The third speaker, Mr. David Kozik, Policy Officer - Customs Classification at the Directorate General for Taxation and Customs of the European Commission, explored how to broaden food horizons through agricultural diversity for sustainable global food security. Some examples of amendments were presented in the context of the diversity of food products, particularly with regard to organic foods, and alternatives to products of animal origin, among others.

Participants raised practical questions which will also add to future discussion in the HS Review cycle.

Ms. Grooby noted that the conversations that started at this first symposium would be the inputs and insights to HS experts in Customs administrations around the world, enriching the pool of ideas on HS changes and helping propel the Green HS ‘conversation’. The WCO would report on the outcomes so that Members could consider this within the framework of the current review cycle or future review cycles.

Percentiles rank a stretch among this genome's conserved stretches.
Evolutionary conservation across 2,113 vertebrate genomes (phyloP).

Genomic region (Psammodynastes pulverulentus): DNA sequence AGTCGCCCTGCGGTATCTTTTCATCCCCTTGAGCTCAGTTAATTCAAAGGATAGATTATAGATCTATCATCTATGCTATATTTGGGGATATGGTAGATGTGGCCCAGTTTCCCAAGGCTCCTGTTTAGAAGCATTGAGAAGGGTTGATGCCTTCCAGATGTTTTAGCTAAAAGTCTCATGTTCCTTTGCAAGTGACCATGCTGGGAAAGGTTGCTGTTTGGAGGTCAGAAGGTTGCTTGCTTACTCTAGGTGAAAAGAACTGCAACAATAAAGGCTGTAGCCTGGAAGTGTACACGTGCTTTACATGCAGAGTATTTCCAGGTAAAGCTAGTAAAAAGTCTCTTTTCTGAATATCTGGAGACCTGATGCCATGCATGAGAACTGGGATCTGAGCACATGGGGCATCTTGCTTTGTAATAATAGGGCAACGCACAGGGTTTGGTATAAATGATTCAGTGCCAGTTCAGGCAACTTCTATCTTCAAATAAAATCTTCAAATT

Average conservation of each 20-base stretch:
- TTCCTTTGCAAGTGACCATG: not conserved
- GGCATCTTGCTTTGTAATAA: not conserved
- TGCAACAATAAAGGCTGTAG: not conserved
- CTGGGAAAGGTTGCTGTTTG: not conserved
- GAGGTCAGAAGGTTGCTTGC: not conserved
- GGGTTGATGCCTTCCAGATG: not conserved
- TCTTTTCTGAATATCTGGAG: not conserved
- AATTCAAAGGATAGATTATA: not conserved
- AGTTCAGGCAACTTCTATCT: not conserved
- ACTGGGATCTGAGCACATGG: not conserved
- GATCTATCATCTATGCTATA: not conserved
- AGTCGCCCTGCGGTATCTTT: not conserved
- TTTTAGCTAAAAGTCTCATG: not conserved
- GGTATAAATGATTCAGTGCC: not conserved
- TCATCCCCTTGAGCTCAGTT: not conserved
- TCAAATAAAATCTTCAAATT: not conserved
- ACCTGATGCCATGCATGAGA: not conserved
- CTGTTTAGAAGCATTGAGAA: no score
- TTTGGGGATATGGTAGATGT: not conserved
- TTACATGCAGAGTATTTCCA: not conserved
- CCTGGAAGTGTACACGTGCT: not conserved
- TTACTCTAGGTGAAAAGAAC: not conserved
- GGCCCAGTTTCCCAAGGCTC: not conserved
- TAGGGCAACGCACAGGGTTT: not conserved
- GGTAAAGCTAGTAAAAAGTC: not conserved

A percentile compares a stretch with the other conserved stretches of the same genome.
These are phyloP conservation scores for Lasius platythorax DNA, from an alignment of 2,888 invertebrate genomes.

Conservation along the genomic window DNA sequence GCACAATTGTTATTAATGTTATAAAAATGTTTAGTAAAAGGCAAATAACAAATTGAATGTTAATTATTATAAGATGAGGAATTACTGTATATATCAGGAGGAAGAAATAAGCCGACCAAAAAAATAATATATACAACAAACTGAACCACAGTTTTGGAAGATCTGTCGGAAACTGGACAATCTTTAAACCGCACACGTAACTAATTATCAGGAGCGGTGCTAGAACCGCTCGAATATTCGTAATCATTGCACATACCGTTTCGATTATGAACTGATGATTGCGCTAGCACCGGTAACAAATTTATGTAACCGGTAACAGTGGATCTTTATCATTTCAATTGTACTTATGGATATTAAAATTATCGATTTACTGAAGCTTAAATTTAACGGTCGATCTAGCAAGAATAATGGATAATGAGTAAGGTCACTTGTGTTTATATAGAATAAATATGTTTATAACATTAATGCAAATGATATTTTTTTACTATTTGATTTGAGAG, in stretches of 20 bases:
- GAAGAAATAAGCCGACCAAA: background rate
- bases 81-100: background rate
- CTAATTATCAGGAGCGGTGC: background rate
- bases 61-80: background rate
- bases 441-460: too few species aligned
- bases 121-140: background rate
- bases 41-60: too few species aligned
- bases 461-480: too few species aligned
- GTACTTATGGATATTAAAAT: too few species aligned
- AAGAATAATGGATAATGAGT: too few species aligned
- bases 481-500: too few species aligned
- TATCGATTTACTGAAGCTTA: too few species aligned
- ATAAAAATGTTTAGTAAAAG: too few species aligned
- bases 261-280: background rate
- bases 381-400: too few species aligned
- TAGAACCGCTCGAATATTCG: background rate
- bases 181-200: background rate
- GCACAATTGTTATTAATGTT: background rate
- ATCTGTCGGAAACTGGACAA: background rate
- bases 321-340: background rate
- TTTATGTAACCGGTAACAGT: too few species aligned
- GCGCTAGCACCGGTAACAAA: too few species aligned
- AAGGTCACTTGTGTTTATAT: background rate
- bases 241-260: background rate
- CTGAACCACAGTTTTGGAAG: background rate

The Director of WCO Tariff and Trade Affairs directorate, Mr. Konstantinos Kaiopoulos, in his closing remarks, urged HS users to continue discussions so that the role of HS as the language of international trade be expanded to also become the language of support for sustainable international trade. In doing so, he said, they will help raise awareness of how the HS can be a positive tool to address the challenges we face and help achieve the goal of “greening the HS”.